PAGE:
By Korey D. Maas, May 23, 2012 in What is Education?
It’s not exactly hot off the press, but a year ago now the Templeton Honors College at Eastern University sponsored a speaker series under the heading “Life and Learning in the Great Christian Traditions.” In addition to lectures by Mark Henrie (Catholic), Carl Trueman (Reformed), John Behr (Orthodox), and others, they were kind—or naïve—enough to invite me to present a Lutheran perspective. The lectures were videotaped and are now up on the THC website. Below is a short abstract of my own lecture, followed by a link to the recording.
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Profound mysteries—the three-in-one of the Godhead, the two-natures-in-one-person of the incarnate Christ—stand at the heart of the church’s creeds. To confess the Christian faith is therefore to embrace paradox. Further, the Lutheran tradition especially emphasizes, paradox is not only paradigmatic of God’s own nature, but also of his work in and for his creation. Characteristic of Lutheran theology, for example, are the fruitful tensions of a law-gospel hermeneutic, a sinner-saint anthropology, an infinite-in-the-finite sacramentology, and a now-not yet eschatology.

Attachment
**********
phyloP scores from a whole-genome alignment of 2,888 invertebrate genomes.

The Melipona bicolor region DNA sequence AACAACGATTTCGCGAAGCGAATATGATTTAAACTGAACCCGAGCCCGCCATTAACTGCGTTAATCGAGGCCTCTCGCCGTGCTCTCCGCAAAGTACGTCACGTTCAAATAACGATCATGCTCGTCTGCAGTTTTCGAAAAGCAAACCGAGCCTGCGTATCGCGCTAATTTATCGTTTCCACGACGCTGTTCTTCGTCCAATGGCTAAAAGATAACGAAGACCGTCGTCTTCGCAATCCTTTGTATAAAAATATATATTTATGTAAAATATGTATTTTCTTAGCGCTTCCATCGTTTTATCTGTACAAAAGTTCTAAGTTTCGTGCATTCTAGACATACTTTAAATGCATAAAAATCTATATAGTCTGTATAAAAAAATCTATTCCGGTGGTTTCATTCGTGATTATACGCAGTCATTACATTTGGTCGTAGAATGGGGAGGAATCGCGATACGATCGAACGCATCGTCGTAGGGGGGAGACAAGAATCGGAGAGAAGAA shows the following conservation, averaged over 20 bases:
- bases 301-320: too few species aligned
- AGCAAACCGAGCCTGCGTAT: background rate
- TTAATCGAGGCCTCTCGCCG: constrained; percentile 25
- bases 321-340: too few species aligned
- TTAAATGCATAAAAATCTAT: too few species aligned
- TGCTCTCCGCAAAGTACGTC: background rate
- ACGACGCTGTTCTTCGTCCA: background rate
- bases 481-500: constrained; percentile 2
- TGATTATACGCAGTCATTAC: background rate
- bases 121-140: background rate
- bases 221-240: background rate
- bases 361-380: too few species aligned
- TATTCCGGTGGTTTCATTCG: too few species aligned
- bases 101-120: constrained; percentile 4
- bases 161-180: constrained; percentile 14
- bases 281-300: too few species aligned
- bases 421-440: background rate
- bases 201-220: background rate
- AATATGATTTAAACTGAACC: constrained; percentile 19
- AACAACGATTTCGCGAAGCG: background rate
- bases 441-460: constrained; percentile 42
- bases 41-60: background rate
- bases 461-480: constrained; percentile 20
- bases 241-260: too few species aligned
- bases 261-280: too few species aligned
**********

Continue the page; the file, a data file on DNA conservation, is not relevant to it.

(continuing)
Similarly, classical Lutheran thought is predicated upon a fundamental distinction between “two kingdoms” in which the one divine King rules in this world—the “right-hand kingdom” in which God acts to effect the eternal good of man’s salvation, and the “left-hand kingdom” in which he acts to establish those temporal goods which secure human flourishing. As the ends toward which God operates in each realm are distinct, so too are the means through which he operates: in the right-hand kingdom by means of the gospel, communicated in word and sacrament, and received by faith; and in the left-hand kingdom through instruments such as reason and law, and institutions such as families and governments.
It is this distinction between God’s two kingdoms, their distinct ends, and different means, which especially informs the Lutheran view of life and learning, as the Christian lives and learns as a citizen, simultaneously, of both kingdoms. This side of eternity, therefore, he or she is confronted with the paradoxes and unresolved tensions inherent in this dual citizenship. It is thus the task of any distinctly Lutheran education to cultivate faith, reason, and virtue robust enough to facilitate the faithful living out of one’s various callings in each of God’s two kingdoms.